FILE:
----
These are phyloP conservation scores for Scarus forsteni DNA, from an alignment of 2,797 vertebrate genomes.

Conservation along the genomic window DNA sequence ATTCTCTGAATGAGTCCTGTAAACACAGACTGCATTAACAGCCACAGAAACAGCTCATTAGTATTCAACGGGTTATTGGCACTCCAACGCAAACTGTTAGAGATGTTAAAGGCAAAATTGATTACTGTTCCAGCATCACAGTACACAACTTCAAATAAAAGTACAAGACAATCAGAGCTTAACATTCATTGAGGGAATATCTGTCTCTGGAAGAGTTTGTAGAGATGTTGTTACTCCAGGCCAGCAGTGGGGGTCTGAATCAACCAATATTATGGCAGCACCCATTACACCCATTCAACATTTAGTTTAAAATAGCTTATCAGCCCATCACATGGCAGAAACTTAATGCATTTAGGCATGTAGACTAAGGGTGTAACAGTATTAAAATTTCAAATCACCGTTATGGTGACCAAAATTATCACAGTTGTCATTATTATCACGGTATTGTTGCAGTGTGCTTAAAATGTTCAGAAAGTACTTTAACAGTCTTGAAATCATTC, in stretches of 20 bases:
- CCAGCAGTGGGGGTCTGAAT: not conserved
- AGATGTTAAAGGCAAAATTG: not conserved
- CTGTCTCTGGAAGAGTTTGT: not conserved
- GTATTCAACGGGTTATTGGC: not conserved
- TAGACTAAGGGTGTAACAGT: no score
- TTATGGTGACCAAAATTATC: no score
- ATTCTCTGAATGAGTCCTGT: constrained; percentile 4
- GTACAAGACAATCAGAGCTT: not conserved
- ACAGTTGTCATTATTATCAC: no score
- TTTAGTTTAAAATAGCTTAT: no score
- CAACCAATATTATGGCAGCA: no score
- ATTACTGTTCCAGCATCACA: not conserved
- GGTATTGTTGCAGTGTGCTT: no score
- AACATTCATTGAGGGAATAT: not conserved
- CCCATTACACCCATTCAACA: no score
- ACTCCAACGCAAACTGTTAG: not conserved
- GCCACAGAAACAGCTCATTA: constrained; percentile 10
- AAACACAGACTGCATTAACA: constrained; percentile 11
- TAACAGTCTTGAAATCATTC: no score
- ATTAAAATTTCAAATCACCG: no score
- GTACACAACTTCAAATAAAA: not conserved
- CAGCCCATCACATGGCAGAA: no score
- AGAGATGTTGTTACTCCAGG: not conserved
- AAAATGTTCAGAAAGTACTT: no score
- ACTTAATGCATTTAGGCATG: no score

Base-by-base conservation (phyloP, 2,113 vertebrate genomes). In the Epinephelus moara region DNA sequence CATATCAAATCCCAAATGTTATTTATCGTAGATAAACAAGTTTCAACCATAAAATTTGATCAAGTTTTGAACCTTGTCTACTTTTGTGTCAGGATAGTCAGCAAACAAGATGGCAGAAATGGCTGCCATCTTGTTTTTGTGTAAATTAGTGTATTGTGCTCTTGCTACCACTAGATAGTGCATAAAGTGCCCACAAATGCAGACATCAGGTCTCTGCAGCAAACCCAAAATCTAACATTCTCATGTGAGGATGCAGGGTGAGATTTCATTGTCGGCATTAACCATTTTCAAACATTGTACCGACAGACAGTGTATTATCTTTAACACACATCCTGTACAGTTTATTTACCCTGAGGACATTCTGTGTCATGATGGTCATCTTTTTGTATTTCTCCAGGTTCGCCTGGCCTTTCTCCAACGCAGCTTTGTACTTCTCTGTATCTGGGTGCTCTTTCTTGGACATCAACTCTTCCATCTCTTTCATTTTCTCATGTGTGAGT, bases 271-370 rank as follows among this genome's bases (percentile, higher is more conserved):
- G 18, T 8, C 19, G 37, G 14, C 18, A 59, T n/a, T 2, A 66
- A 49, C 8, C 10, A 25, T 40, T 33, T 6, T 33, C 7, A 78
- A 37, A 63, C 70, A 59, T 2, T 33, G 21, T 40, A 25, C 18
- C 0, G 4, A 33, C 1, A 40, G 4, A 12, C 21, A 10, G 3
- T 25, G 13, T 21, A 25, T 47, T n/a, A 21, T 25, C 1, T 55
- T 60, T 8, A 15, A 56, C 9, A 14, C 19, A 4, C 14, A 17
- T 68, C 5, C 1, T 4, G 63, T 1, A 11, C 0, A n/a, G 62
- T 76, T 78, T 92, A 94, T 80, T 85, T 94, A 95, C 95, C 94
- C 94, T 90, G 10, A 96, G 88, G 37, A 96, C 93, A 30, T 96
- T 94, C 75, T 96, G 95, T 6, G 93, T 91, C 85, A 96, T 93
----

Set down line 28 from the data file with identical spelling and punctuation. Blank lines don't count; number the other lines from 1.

Base-by-base conservation (phyloP, 2,113 vertebrate genomes). In the Epinephelus moara region DNA sequence CATATCAAATCCCAAATGTTATTTATCGTAGATAAACAAGTTTCAACCATAAAATTTGATCAAGTTTTGAACCTTGTCTACTTTTGTGTCAGGATAGTCAGCAAACAAGATGGCAGAAATGGCTGCCATCTTGTTTTTGTGTAAATTAGTGTATTGTGCTCTTGCTACCACTAGATAGTGCATAAAGTGCCCACAAATGCAGACATCAGGTCTCTGCAGCAAACCCAAAATCTAACATTCTCATGTGAGGATGCAGGGTGAGATTTCATTGTCGGCATTAACCATTTTCAAACATTGTACCGACAGACAGTGTATTATCTTTAACACACATCCTGTACAGTTTATTTACCCTGAGGACATTCTGTGTCATGATGGTCATCTTTTTGTATTTCTCCAGGTTCGCCTGGCCTTTCTCCAACGCAGCTTTGTACTTCTCTGTATCTGGGTGCTCTTTCTTGGACATCAACTCTTCCATCTCTTTCATTTTCTCATGTGTGAGT, bases 271-370 rank as follows among this genome's bases (percentile, higher is more conserved):